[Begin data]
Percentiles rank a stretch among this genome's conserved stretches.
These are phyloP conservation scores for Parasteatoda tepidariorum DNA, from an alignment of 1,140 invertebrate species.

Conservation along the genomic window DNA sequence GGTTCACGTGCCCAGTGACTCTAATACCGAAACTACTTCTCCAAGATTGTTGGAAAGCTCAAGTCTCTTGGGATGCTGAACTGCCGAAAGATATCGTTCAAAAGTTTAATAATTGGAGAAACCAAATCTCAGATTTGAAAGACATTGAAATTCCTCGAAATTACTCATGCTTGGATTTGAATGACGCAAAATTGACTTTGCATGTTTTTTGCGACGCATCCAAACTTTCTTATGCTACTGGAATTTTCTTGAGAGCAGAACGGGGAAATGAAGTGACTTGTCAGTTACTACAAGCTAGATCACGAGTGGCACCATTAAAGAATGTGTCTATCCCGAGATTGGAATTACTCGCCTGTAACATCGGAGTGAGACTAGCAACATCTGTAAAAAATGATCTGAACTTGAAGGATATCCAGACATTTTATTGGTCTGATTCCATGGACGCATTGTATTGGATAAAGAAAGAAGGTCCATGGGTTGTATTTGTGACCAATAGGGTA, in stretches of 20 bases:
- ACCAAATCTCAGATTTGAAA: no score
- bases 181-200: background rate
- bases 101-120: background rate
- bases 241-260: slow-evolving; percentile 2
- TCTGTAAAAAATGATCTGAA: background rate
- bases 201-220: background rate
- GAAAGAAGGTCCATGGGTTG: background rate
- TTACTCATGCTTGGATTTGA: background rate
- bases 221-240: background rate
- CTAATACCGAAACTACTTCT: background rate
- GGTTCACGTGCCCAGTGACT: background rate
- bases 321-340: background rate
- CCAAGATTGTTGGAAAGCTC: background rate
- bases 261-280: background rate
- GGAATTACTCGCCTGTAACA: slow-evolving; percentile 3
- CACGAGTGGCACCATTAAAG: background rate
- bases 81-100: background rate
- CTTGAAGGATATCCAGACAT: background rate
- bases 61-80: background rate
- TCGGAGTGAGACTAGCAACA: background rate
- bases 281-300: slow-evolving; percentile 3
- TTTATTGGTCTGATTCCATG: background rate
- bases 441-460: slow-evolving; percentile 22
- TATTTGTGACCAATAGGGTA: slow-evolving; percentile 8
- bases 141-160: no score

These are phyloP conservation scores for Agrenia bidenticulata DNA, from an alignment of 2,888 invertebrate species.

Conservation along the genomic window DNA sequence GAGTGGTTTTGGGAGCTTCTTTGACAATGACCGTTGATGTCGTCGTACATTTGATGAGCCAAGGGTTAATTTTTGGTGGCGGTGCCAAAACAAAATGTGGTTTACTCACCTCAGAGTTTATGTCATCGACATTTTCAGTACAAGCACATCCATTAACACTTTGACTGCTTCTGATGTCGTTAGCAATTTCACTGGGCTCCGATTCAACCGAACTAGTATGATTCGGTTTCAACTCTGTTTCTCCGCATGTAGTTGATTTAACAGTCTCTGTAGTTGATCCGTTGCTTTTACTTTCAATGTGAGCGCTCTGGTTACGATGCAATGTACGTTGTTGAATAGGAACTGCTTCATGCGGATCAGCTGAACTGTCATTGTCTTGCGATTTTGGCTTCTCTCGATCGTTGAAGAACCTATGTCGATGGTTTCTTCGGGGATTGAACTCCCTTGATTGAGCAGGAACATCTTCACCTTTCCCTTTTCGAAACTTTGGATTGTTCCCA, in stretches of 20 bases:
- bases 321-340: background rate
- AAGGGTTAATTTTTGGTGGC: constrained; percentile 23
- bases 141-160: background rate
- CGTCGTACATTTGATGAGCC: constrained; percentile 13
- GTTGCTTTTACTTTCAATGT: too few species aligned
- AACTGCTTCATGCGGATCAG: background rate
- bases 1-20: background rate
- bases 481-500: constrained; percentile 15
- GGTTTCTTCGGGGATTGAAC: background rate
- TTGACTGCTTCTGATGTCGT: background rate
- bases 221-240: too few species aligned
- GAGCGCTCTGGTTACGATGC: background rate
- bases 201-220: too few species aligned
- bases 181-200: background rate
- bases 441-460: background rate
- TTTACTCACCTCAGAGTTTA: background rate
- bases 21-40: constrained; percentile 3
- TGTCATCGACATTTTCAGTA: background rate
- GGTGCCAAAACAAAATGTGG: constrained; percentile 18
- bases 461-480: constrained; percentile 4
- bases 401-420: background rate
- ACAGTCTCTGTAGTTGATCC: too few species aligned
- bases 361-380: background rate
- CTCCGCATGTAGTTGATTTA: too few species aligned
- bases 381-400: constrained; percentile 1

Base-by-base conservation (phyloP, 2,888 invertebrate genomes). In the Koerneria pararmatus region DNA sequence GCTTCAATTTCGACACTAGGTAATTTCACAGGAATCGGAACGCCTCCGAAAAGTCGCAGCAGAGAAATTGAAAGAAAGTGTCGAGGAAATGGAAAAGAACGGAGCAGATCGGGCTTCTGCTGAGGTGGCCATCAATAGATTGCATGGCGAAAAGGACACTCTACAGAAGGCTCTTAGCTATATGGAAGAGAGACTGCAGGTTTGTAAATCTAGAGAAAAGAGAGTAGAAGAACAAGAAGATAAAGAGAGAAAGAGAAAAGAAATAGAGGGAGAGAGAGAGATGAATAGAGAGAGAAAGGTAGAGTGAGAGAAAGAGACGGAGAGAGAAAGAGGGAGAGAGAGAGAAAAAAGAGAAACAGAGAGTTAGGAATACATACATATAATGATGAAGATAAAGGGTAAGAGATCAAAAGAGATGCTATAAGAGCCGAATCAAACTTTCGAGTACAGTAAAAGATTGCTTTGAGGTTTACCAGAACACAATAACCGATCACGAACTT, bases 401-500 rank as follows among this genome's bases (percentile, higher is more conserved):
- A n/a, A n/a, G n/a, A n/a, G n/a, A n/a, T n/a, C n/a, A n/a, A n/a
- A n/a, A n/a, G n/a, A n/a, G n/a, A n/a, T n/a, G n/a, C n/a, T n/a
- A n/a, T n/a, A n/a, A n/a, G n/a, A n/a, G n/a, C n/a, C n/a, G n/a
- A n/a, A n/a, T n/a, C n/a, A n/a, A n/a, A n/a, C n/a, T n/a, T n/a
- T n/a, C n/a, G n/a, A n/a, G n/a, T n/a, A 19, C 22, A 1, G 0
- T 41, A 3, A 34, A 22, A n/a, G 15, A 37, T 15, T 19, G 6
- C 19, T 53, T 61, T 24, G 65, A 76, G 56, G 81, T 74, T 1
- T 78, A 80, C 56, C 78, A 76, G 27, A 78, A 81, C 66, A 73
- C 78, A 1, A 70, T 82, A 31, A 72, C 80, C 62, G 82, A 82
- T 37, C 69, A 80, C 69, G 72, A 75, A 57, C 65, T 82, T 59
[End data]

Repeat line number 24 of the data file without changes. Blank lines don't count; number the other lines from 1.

- bases 281-300: slow-evolving; percentile 3